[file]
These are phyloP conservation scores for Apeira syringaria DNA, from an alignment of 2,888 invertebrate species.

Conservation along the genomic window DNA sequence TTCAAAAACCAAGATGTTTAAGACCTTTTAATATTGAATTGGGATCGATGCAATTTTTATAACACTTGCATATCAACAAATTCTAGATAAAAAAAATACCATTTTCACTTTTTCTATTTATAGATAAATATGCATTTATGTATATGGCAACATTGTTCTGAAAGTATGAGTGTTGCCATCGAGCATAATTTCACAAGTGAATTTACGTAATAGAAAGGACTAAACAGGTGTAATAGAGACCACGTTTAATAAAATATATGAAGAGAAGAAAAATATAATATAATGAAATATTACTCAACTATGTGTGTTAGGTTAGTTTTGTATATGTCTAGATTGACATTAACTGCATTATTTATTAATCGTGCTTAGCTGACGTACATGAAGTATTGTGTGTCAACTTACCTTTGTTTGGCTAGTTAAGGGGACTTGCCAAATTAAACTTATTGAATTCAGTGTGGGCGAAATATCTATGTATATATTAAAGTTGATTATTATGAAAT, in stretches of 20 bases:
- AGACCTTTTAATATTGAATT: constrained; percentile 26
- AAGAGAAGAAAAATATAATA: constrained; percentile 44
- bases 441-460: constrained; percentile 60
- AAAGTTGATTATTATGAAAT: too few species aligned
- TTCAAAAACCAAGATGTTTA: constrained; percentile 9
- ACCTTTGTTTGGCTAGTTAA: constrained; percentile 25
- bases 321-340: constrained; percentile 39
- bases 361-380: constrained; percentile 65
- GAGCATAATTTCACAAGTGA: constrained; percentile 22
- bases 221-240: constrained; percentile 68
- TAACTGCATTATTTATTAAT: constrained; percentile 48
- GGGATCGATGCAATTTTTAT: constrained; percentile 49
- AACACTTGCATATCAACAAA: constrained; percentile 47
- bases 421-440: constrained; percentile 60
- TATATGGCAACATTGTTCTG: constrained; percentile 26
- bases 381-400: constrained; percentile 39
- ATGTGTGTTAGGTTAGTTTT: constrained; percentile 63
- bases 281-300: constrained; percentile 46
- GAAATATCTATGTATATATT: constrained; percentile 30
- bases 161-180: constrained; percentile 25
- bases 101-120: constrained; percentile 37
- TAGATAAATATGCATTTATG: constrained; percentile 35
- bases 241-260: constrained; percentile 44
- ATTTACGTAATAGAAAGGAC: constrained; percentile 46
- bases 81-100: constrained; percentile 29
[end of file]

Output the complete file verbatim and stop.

These are phyloP conservation scores for Apeira syringaria DNA, from an alignment of 2,888 invertebrate species.

Conservation along the genomic window DNA sequence TTCAAAAACCAAGATGTTTAAGACCTTTTAATATTGAATTGGGATCGATGCAATTTTTATAACACTTGCATATCAACAAATTCTAGATAAAAAAAATACCATTTTCACTTTTTCTATTTATAGATAAATATGCATTTATGTATATGGCAACATTGTTCTGAAAGTATGAGTGTTGCCATCGAGCATAATTTCACAAGTGAATTTACGTAATAGAAAGGACTAAACAGGTGTAATAGAGACCACGTTTAATAAAATATATGAAGAGAAGAAAAATATAATATAATGAAATATTACTCAACTATGTGTGTTAGGTTAGTTTTGTATATGTCTAGATTGACATTAACTGCATTATTTATTAATCGTGCTTAGCTGACGTACATGAAGTATTGTGTGTCAACTTACCTTTGTTTGGCTAGTTAAGGGGACTTGCCAAATTAAACTTATTGAATTCAGTGTGGGCGAAATATCTATGTATATATTAAAGTTGATTATTATGAAAT, in stretches of 20 bases:
- AGACCTTTTAATATTGAATT: constrained; percentile 26
- AAGAGAAGAAAAATATAATA: constrained; percentile 44
- bases 441-460: constrained; percentile 60
- AAAGTTGATTATTATGAAAT: too few species aligned
- TTCAAAAACCAAGATGTTTA: constrained; percentile 9
- ACCTTTGTTTGGCTAGTTAA: constrained; percentile 25
- bases 321-340: constrained; percentile 39
- bases 361-380: constrained; percentile 65
- GAGCATAATTTCACAAGTGA: constrained; percentile 22
- bases 221-240: constrained; percentile 68
- TAACTGCATTATTTATTAAT: constrained; percentile 48
- GGGATCGATGCAATTTTTAT: constrained; percentile 49
- AACACTTGCATATCAACAAA: constrained; percentile 47
- bases 421-440: constrained; percentile 60
- TATATGGCAACATTGTTCTG: constrained; percentile 26
- bases 381-400: constrained; percentile 39
- ATGTGTGTTAGGTTAGTTTT: constrained; percentile 63
- bases 281-300: constrained; percentile 46
- GAAATATCTATGTATATATT: constrained; percentile 30
- bases 161-180: constrained; percentile 25
- bases 101-120: constrained; percentile 37
- TAGATAAATATGCATTTATG: constrained; percentile 35
- bases 241-260: constrained; percentile 44
- ATTTACGTAATAGAAAGGAC: constrained; percentile 46
- bases 81-100: constrained; percentile 29